There's a giant cauldron, a wooden chair, a library and a video game in the mix: it's time for the Designs of the Year awards, and you know it's nearly Spring when this particular circus comes to town. Showcasing the best designs of 2012 in every category from architecture to fashion, graphics to product and often dubbed 'the Oscars of the design world', the Design Museum's DOTY exhibition opens today. And it's a formidable bunch.
Last year, I was privileged enough to sit on the jury for the awards, alongside Evgeny Lebedev, Hella Jongerius and Sir George Iacobescu CBE. So I can say, first hand, that the important thing here is not who wins, but the whole picture of what's in the show. As the museum's director Deyan Sudjic says, 'Designs of the Year offers a unique chance for visitors to see where the world of design is going, all in one room.'
Finding a single winner might have its uses, but that's not really the point. This is a comprehensive cross section of the world's best designs in a given timeframe. It gives a snapshot of what is going on across the globe. And for the visitor it is mind-blowing how much fantastic innovation there is at a time when most industries are reporting doom and gloom at every opportunity.
There are certain trends evident, too. For example open-source design - do-it-yourself designing and making - is a strong theme this year. 'One of the most significant advances in the last 12 months or so has been the transition of 3D printing technology from R&D labs to the home,' explains curator Pete Collard. 'With the arrival of Makerbot's Replicator 2, it's now possible for people to manufacture their own designs, bypassing the traditional chain of mass-manufacturer to shop to consumer. One of the other designs, a mobility apparatus, coined "Magic Arms", being piloted at a children's hospital in Delaware, demonstrates the benefits of this bespoke, small-scale style of manufacture.'
This year's jury - which includes Griff Rhys Jones, Amanda Levete and Nicolas Roope among others - will be asked to judge Thomas Heatherwick's Olympic Cauldron against a wheelchair that folds flat (by Vitamins Design). Random International's Rain Room sits alongside the design for the gov.uk website and a lightshade made from a constantly growing and bursting bubble (Surface Tension lamp by Front). They're all completely different. They are all completely amazing. The jury has an impossible mission.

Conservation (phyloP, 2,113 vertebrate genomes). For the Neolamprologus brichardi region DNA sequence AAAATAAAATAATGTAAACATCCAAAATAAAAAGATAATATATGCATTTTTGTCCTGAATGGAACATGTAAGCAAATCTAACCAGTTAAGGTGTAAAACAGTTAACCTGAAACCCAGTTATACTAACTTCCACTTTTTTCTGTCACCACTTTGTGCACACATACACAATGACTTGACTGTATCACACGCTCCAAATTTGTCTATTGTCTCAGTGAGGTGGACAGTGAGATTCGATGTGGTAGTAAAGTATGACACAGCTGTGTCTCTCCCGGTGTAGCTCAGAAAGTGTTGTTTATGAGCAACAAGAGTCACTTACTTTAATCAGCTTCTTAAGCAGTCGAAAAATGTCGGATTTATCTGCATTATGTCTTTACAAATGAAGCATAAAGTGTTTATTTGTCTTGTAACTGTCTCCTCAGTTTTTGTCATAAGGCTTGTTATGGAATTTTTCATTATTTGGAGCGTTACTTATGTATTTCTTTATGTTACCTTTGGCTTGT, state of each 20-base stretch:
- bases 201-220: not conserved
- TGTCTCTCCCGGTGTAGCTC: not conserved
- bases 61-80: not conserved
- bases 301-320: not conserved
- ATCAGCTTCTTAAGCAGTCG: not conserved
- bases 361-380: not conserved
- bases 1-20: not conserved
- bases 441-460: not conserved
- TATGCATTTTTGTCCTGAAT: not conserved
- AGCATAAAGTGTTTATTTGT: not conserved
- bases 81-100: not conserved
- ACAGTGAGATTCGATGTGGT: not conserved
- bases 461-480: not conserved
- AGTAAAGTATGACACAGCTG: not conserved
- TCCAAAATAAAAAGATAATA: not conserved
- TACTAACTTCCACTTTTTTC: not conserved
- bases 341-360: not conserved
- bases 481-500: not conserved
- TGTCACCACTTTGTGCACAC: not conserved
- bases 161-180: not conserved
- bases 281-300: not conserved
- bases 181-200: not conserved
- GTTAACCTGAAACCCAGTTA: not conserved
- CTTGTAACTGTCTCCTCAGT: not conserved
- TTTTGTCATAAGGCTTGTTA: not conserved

But they do have the luxury of spending hours reviewing and dissecting these fantastic nominations one by one. This year's showcase - displayed in an exhibition designed by Faudet-Harrison, featuring suitably optimistic yellow walls and carefully considered vistas allowing the nominees to be admired up close and from afar - includes projects that are jaw droppingly beautiful, such as Lacaton and Vassal's Tour Bois-le-Prêtre in Paris' notorious banlieues; alongside far reaching fashion initiatives such as Yayoi Kusama's collection for Louis Vuitton. Then there are projects that are far from pretty, but have social implications, such as Australia's new cigarette packaging, designed to discourage smokers, and the saviour of many a household: the non-stick ketchup bottle.
I would encourage everyone who visits to play the part of juror - not to choose between the objects, but in the attempt fully absorb the brilliance of what is on show: the importance and impact that design has on us all. In a recent report from The Future Laboratory, in which it polled which professions people felt would be most likely to save the world, scientists were rated top, with politicians, poets and philosophers also all doing their bit. Designers were nowhere to be seen. I was shocked, but then I am biased. It would be interesting to retake this poll on visitors leaving the Design Museum's latest show: it would surely provide a very different picture.
The winners will be announced in April.